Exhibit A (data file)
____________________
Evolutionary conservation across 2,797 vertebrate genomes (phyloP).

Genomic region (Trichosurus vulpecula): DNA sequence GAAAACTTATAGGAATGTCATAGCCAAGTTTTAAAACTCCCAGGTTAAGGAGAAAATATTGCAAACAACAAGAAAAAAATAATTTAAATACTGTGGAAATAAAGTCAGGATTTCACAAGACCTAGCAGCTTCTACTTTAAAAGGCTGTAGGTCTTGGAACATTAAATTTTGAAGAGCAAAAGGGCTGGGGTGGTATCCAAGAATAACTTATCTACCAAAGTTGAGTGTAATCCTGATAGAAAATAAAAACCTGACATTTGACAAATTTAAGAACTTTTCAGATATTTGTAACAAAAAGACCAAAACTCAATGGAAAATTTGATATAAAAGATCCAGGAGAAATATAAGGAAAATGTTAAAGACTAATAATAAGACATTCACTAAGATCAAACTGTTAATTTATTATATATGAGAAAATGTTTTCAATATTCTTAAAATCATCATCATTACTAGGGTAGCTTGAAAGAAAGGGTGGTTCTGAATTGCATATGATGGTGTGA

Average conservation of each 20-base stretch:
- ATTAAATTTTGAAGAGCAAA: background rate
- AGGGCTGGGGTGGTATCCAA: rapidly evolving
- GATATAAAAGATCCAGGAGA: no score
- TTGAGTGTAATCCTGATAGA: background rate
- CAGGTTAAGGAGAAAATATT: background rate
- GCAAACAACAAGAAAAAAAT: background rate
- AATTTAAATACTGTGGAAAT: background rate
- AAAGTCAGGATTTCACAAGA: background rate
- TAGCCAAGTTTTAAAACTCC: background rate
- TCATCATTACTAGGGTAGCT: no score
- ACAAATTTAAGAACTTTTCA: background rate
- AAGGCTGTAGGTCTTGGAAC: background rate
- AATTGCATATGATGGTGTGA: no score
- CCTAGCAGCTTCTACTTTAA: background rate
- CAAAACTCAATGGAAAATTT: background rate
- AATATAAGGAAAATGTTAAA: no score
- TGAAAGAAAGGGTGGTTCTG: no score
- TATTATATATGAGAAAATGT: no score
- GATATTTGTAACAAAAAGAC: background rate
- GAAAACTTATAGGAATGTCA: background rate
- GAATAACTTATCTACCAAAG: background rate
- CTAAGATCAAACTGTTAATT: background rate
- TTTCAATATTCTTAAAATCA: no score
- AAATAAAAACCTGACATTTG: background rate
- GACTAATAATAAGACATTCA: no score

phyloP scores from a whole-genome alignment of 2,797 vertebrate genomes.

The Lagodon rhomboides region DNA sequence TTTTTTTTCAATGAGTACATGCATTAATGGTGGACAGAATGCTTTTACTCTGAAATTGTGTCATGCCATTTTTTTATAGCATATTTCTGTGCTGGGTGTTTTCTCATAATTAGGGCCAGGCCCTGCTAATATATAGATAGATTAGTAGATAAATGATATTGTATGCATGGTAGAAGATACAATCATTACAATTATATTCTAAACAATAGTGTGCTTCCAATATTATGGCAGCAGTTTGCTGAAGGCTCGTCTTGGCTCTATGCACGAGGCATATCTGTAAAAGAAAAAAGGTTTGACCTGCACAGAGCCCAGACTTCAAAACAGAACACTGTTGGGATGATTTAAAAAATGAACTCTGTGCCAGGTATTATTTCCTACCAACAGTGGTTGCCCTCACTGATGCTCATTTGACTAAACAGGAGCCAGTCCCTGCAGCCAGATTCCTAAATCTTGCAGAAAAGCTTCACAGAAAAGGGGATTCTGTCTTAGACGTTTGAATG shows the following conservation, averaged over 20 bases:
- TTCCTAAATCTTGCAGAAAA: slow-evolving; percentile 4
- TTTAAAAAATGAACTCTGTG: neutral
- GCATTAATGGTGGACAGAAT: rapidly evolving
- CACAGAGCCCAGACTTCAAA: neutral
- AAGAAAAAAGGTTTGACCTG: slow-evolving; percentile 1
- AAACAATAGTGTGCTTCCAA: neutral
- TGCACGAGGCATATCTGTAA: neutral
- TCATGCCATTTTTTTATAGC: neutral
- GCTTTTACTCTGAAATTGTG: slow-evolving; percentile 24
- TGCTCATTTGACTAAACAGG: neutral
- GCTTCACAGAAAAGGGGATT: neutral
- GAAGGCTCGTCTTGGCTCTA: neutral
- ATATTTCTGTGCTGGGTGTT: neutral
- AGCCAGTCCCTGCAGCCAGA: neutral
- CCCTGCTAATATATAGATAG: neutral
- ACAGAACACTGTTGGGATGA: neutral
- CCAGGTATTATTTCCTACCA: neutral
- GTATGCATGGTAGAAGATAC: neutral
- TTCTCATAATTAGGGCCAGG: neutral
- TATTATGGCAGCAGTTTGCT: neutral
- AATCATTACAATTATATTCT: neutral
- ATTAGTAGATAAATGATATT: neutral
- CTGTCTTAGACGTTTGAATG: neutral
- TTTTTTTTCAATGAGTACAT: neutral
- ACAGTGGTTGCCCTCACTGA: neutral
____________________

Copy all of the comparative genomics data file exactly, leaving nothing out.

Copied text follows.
Evolutionary conservation across 2,797 vertebrate genomes (phyloP).

Genomic region (Trichosurus vulpecula): DNA sequence GAAAACTTATAGGAATGTCATAGCCAAGTTTTAAAACTCCCAGGTTAAGGAGAAAATATTGCAAACAACAAGAAAAAAATAATTTAAATACTGTGGAAATAAAGTCAGGATTTCACAAGACCTAGCAGCTTCTACTTTAAAAGGCTGTAGGTCTTGGAACATTAAATTTTGAAGAGCAAAAGGGCTGGGGTGGTATCCAAGAATAACTTATCTACCAAAGTTGAGTGTAATCCTGATAGAAAATAAAAACCTGACATTTGACAAATTTAAGAACTTTTCAGATATTTGTAACAAAAAGACCAAAACTCAATGGAAAATTTGATATAAAAGATCCAGGAGAAATATAAGGAAAATGTTAAAGACTAATAATAAGACATTCACTAAGATCAAACTGTTAATTTATTATATATGAGAAAATGTTTTCAATATTCTTAAAATCATCATCATTACTAGGGTAGCTTGAAAGAAAGGGTGGTTCTGAATTGCATATGATGGTGTGA

Average conservation of each 20-base stretch:
- ATTAAATTTTGAAGAGCAAA: background rate
- AGGGCTGGGGTGGTATCCAA: rapidly evolving
- GATATAAAAGATCCAGGAGA: no score
- TTGAGTGTAATCCTGATAGA: background rate
- CAGGTTAAGGAGAAAATATT: background rate
- GCAAACAACAAGAAAAAAAT: background rate
- AATTTAAATACTGTGGAAAT: background rate
- AAAGTCAGGATTTCACAAGA: background rate
- TAGCCAAGTTTTAAAACTCC: background rate
- TCATCATTACTAGGGTAGCT: no score
- ACAAATTTAAGAACTTTTCA: background rate
- AAGGCTGTAGGTCTTGGAAC: background rate
- AATTGCATATGATGGTGTGA: no score
- CCTAGCAGCTTCTACTTTAA: background rate
- CAAAACTCAATGGAAAATTT: background rate
- AATATAAGGAAAATGTTAAA: no score
- TGAAAGAAAGGGTGGTTCTG: no score
- TATTATATATGAGAAAATGT: no score
- GATATTTGTAACAAAAAGAC: background rate
- GAAAACTTATAGGAATGTCA: background rate
- GAATAACTTATCTACCAAAG: background rate
- CTAAGATCAAACTGTTAATT: background rate
- TTTCAATATTCTTAAAATCA: no score
- AAATAAAAACCTGACATTTG: background rate
- GACTAATAATAAGACATTCA: no score

phyloP scores from a whole-genome alignment of 2,797 vertebrate genomes.

The Lagodon rhomboides region DNA sequence TTTTTTTTCAATGAGTACATGCATTAATGGTGGACAGAATGCTTTTACTCTGAAATTGTGTCATGCCATTTTTTTATAGCATATTTCTGTGCTGGGTGTTTTCTCATAATTAGGGCCAGGCCCTGCTAATATATAGATAGATTAGTAGATAAATGATATTGTATGCATGGTAGAAGATACAATCATTACAATTATATTCTAAACAATAGTGTGCTTCCAATATTATGGCAGCAGTTTGCTGAAGGCTCGTCTTGGCTCTATGCACGAGGCATATCTGTAAAAGAAAAAAGGTTTGACCTGCACAGAGCCCAGACTTCAAAACAGAACACTGTTGGGATGATTTAAAAAATGAACTCTGTGCCAGGTATTATTTCCTACCAACAGTGGTTGCCCTCACTGATGCTCATTTGACTAAACAGGAGCCAGTCCCTGCAGCCAGATTCCTAAATCTTGCAGAAAAGCTTCACAGAAAAGGGGATTCTGTCTTAGACGTTTGAATG shows the following conservation, averaged over 20 bases:
- TTCCTAAATCTTGCAGAAAA: slow-evolving; percentile 4
- TTTAAAAAATGAACTCTGTG: neutral
- GCATTAATGGTGGACAGAAT: rapidly evolving
- CACAGAGCCCAGACTTCAAA: neutral
- AAGAAAAAAGGTTTGACCTG: slow-evolving; percentile 1
- AAACAATAGTGTGCTTCCAA: neutral
- TGCACGAGGCATATCTGTAA: neutral
- TCATGCCATTTTTTTATAGC: neutral
- GCTTTTACTCTGAAATTGTG: slow-evolving; percentile 24
- TGCTCATTTGACTAAACAGG: neutral
- GCTTCACAGAAAAGGGGATT: neutral
- GAAGGCTCGTCTTGGCTCTA: neutral
- ATATTTCTGTGCTGGGTGTT: neutral
- AGCCAGTCCCTGCAGCCAGA: neutral
- CCCTGCTAATATATAGATAG: neutral
- ACAGAACACTGTTGGGATGA: neutral
- CCAGGTATTATTTCCTACCA: neutral
- GTATGCATGGTAGAAGATAC: neutral
- TTCTCATAATTAGGGCCAGG: neutral
- TATTATGGCAGCAGTTTGCT: neutral
- AATCATTACAATTATATTCT: neutral
- ATTAGTAGATAAATGATATT: neutral
- CTGTCTTAGACGTTTGAATG: neutral
- TTTTTTTTCAATGAGTACAT: neutral
- ACAGTGGTTGCCCTCACTGA: neutral